PINELLAS COUNTY, Fla. — When it comes to Florida's recently passed Elections Administration law, the Pinellas County Commission said the state of Florida isn't playing fair.
Their concerns all come down to about two paragraphs worth of text — essentially saying county commissioners in single-member districts have to run again for their seats after a redistricting happens. This new provision also contains exceptions for Miami-Dade county, counties that don't have a charter, and counties without commission term limits.
When you factor those in, as of now, Pinellas County is the only county that's impacted.
ABC Action News sat down with Pinellas County Commissioner Janet Long to talk about this.
"When you have something that only impacts one county, that's why you file it as a local bill because there are other requirements that kick in," Long said. "You must have two public hearings in the county and then it goes through a different process within the Florida legislature and the Florida senate. And so clearly, yes that's a very loaded question, it absolutely feels targeted."
Pinellas County finished its redistricting process in Dec. 2021. As the bill stands now, it would mean Pinellas County Commissioners Rene Flowers in District 7 and Karen Seel in District 5, would have to run for their seats again — despite the fact that both of them have two years left on their current terms.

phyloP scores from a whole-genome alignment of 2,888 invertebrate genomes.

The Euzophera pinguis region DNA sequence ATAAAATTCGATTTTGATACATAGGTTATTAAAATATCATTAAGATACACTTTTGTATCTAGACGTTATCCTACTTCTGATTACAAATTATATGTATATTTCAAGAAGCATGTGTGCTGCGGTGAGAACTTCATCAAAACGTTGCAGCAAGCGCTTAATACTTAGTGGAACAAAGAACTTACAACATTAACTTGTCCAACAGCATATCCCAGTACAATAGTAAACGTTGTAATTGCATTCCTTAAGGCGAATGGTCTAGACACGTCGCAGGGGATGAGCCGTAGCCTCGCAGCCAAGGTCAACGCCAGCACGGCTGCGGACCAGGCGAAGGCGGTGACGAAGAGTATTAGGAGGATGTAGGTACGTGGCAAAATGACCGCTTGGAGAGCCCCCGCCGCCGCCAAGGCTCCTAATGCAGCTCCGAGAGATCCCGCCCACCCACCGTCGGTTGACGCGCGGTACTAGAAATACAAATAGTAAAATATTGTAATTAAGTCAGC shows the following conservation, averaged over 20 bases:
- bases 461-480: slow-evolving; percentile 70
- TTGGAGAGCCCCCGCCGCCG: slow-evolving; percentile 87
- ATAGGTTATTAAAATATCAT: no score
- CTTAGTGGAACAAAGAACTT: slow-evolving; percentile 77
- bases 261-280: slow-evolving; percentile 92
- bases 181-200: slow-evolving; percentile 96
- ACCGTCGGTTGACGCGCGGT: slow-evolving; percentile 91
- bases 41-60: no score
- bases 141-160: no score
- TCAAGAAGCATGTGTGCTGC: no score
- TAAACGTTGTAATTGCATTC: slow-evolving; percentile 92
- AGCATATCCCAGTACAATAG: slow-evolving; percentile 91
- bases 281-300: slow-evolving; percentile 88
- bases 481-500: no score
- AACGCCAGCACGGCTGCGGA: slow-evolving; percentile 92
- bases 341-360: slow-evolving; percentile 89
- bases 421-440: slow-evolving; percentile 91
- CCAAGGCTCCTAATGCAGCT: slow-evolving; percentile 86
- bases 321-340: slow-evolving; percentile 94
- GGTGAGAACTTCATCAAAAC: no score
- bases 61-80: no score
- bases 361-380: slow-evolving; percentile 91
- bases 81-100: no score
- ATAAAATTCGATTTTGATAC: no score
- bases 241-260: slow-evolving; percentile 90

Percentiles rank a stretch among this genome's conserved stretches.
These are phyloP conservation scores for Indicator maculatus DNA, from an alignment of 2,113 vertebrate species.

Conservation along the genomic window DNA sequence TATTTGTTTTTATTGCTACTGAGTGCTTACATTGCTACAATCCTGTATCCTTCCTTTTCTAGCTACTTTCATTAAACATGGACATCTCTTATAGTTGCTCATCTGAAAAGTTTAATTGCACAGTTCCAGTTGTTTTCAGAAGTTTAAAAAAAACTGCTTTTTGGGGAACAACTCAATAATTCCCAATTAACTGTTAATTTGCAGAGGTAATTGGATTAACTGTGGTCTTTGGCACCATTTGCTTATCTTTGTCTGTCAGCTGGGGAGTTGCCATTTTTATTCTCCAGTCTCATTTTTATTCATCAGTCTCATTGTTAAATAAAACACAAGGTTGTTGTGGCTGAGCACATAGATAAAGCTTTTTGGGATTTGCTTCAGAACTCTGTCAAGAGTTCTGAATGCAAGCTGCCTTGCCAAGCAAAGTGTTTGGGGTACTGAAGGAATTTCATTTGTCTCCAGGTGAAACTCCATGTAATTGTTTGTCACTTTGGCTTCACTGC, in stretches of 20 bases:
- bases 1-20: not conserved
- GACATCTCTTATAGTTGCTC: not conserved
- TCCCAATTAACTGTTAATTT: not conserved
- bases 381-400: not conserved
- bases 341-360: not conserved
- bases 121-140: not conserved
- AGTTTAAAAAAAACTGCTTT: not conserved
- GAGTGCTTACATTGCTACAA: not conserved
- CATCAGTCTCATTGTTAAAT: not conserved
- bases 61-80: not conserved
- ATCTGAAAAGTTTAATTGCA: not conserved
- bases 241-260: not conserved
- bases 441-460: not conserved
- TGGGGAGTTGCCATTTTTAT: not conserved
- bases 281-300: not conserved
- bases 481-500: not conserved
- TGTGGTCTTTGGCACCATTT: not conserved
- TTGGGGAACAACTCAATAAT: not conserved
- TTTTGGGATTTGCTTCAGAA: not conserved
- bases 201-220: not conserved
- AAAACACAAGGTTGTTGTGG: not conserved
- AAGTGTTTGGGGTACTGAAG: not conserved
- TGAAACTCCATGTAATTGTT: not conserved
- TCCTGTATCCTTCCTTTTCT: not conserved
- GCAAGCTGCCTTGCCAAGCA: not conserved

Some members of the commission feel so strongly about this they voted in late April to file a lawsuit against the Attorney General and Secretary of State, asking for a temporary injunction to the law. The suit claims that the changes are illegal because they don't apply across the board to the entire state. It also said that it's unlikely that the law would impact any other counties in the future.
Florida Gulf Coast University law professor Pamella Seay weighed in on the suit. She said Pinellas County may have a point.
"There is a general indication that it may have been targeted," she said.
But, she also said a lot can happen between now and the next redistricting process.
"There's redistricting that will occur every 10 years so it's very possible that other counties will be impacted at another time," Seay said. "So, that's something that you do need to pay attention to."
She added that legally there is good reason to seek a new election after a redistricting process.
"Many things can happen, many things can change and a lot of things that are very important to the people that live in these districts can be changed by people that they never voted for," she said.
One of the candidates now up for one of the seats is State Representative Chris Latvala, who has filed to run for the Pinellas County Commission District 5 seat.
Latvala did not sponsor the bill that opened up these seats, but he did vote for it when it hit the house floor.
He released the following statement to ABC Action News: